BOOK GIVEAWAY: To be entered in the book giveaway, leave a comment, sharing your thoughts on this post and/or a similar sense of joy in the midst of the busyness of life. We’ll choose a winner Monday morning. Limit one comment per person per day.

Soccer ball photo credit: Great Beyond via Photopin

We Fight Back with Beauty

We had a great day yesterday at Tiny—week 2 of the Harry Potter series-within-a-series. (This Sunday’s installment of “parables and pop culture” is about reality TV and I have NO idea what I’m going to say. Anyone? Anyone?)

After yesterday’s worship and last week’s Young Clergy Women conference, today is a quiet, even melancholy day. I’m sad about the shooting in Wisconsin at the Sikh temple. (Read this.) A friend of mine got very disappointing news. A family I care about has been walking uphill in a health crisis for way too long.

Last week at the conference we explored many of the blocks to Sabbath-keeping. One of these, a big one, is the undercurrent of anxiety in our culture: anxiety over money, aging, time, you name it. This anxiety tells us that we can never stop. We cannot submit to the inevitability of getting older, we must resist it with products and self-punishment. We rest only if we’ve earned it.

To represent the pervasiveness of this anxiety, we made collages that we displayed on a big board:

(Incidentally, finding “anxiety” within newspapers and magazines is like shooting fish in a barrel. It’s their currency.)

The next day I told them the story of Mario Batali’s restaurant after 9/11, how he stayed open and offered hospitality to shell-shocked New Yorkers as an act of defiant beauty. (I have talked about that story before on this blog.)

We fight back with beauty, I said. We fight against the chronic anxiety of our time with sabbath moments and a posture of trust. We fight back with unhurried glimpses of magnificent beauty.

I had placed colored paper on the tables and had people write moments of beauty they had witnessed or participated in. Then they placed these over the anxious messages.

It ended up looking like a crazy quilt of small and sometimes silly moments:

The anxiety does not go away, does it? It still peeks out. But it’s not the first thing you see.

So I will let today be a quiet, melancholy day.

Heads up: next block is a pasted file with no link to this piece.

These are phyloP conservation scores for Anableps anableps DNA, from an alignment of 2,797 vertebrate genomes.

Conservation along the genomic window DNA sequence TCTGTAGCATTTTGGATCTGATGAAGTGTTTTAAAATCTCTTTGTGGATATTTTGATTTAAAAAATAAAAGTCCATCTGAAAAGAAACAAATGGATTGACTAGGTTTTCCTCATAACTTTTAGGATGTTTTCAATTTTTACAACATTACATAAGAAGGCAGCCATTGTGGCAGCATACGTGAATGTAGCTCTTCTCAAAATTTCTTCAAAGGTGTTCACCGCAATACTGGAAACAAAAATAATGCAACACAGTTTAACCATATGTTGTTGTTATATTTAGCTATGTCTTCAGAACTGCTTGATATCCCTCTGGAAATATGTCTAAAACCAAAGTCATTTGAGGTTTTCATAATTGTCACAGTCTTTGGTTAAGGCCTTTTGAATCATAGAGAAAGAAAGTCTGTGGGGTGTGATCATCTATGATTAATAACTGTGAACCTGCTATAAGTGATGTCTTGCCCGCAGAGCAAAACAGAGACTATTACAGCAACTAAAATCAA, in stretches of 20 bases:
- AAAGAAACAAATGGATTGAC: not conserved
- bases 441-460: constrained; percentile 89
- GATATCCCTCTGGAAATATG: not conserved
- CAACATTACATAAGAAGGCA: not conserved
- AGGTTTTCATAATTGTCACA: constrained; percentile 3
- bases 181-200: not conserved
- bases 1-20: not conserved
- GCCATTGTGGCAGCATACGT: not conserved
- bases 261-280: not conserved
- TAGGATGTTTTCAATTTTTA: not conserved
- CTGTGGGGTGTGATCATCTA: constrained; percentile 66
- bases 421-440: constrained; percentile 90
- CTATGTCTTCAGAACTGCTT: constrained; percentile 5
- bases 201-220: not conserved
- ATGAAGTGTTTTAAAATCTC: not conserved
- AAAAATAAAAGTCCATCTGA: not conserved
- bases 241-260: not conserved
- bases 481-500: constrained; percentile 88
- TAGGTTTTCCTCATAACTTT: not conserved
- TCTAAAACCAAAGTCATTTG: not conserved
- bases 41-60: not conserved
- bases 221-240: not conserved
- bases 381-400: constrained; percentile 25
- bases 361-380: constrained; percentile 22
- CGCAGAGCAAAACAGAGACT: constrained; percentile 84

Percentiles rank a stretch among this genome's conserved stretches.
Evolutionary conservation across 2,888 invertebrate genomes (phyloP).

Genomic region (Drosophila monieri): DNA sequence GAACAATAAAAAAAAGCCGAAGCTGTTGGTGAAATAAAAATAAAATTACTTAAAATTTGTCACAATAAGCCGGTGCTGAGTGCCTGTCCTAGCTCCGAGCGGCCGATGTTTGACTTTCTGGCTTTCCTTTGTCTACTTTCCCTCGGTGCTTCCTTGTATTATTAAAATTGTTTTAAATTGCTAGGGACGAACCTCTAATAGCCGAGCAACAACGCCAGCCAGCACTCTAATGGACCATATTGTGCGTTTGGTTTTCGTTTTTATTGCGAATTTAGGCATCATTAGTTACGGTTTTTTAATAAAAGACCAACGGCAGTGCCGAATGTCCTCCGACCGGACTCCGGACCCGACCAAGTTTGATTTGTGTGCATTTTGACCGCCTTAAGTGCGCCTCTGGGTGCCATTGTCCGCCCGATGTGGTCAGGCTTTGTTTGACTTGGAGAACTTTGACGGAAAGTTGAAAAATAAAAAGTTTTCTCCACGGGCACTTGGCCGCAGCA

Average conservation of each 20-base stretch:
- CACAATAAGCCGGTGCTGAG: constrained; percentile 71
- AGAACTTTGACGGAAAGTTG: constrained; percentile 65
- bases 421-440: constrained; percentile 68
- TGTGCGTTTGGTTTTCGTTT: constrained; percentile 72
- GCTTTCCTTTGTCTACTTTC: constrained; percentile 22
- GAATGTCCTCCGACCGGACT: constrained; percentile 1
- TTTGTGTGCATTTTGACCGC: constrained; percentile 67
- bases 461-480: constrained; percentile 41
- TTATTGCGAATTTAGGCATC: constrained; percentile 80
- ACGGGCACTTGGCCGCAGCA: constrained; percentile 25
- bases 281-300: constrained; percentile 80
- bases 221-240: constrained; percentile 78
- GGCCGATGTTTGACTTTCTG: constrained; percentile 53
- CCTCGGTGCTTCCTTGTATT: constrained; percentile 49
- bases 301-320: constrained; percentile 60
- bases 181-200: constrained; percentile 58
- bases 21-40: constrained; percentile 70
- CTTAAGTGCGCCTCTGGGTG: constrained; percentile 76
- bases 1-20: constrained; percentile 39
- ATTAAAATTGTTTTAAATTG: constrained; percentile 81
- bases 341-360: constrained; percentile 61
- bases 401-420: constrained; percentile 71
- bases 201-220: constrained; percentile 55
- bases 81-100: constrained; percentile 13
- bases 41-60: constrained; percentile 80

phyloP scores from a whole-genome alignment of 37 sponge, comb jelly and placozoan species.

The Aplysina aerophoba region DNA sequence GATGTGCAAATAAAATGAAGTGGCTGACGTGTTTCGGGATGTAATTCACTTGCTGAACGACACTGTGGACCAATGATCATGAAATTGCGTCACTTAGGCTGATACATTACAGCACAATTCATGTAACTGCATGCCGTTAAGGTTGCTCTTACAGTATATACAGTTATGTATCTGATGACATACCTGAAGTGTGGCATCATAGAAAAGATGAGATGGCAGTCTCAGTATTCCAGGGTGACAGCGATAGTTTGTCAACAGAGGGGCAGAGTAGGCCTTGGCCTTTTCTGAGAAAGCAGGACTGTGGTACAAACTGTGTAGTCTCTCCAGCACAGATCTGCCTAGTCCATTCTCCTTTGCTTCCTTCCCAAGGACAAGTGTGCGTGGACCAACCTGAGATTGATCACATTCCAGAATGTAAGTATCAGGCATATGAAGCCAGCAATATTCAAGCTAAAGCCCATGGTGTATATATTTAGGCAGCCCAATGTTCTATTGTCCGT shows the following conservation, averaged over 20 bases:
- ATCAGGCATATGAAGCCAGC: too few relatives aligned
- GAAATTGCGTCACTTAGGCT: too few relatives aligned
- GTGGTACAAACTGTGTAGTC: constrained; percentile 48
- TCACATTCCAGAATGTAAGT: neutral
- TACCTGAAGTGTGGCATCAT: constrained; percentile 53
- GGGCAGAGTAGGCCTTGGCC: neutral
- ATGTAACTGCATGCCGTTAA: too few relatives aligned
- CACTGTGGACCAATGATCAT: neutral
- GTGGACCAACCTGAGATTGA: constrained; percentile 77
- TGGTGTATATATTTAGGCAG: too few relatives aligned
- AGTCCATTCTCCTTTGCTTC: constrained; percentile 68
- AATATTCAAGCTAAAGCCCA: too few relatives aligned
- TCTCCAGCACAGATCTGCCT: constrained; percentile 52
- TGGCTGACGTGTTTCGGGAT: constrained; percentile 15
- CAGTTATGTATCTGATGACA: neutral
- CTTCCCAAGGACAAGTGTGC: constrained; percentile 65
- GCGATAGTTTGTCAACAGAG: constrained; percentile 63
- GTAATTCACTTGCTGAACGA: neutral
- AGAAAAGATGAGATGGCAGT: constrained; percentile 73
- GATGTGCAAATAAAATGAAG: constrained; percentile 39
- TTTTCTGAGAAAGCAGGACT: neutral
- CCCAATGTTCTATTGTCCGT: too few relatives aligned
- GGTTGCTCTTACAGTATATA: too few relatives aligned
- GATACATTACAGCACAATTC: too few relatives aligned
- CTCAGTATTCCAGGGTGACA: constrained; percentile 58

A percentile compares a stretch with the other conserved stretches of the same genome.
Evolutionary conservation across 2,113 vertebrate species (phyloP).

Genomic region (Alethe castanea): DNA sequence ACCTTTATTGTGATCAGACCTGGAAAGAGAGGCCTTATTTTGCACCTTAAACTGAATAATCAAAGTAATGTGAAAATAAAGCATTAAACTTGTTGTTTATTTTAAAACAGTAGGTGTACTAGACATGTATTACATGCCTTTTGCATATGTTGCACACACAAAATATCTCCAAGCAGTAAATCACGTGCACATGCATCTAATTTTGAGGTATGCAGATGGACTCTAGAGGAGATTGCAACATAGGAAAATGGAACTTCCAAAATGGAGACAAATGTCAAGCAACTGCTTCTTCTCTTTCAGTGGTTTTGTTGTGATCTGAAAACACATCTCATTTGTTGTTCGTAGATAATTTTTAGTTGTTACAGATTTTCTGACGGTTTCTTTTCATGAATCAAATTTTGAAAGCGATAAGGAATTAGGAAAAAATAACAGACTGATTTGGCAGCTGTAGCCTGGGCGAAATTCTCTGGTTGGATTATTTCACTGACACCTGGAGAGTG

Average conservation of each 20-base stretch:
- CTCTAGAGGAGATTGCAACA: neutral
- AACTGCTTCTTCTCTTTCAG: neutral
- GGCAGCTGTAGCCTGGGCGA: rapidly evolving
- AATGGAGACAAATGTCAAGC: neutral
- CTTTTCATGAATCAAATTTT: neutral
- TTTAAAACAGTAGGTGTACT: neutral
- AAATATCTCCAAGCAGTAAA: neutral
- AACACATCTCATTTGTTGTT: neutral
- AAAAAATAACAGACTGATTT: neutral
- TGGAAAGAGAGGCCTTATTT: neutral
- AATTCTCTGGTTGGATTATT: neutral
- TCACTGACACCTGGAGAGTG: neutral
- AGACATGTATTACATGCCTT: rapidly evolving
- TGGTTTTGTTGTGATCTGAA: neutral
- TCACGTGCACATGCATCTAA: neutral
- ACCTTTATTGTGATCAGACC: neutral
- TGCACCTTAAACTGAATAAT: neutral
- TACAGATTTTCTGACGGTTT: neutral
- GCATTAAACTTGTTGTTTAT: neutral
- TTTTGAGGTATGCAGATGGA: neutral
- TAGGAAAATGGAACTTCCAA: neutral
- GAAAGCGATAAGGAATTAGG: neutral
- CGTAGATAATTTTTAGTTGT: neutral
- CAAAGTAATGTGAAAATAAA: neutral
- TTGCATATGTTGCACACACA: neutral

Friday Link Love…On Wednesday

I leave later today for a big honkin’ gathering of Presbyterian Women (that’s the organization and the demographic), where I will be leading a workshop on Sabbath-keeping. I’m bringing Margaret and James with me for some fun time with the Florida cousins. Meanwhile Caroline heads to Chicago for a choir camp, and Robert dances around the empty house in his underwear. Or something.

Since I’ll be out of pocket through the weekend, why wait on the link love? Here you go… for all your hump-day procrastination needs:

~

My First and Perhaps Only LOLcats Link

This puts the LOL in LOLcats:

h/t to Kathryn Zucker Johnston, who knows from humor.

~

11 Ways You Allow Your Life to Suck — Inc.

I can’t recall which Facebook friend posted this, but it’s a pretty good list:

5. You’re looking for a big idea.

Stop trying. You won’t hit the big idea lottery.

And even if you did come up with the ever-elusive big idea, could you pull off the implementation? Do you have the skills, experience, and funding?

Me either.

But here’s what you do have: Tons of small ideas. You don’t need to look for a big idea if you act on your little ideas.

Happiness is a process, and processes are based on action.

~

Big Campaign Spending: Government by the 1% — Atlantic

I get a lot of my links from Andrew Sullivan and this one is no exception. This installment of link love is full of pep, so I’m sorry for the poop in the punchbowl, but as I’ve written before, the campaign spending issue drives me nuts:

Because of the way we fund the campaigns that determine our elections, we give the tiniest fraction of America the power to veto any meaningful policy change. Not just change on the left but also change on the right. Because of the structure of influence that we have allowed to develop, the tiniest fraction of the one percent have the effective power to block reform desired by the 99-plus percent.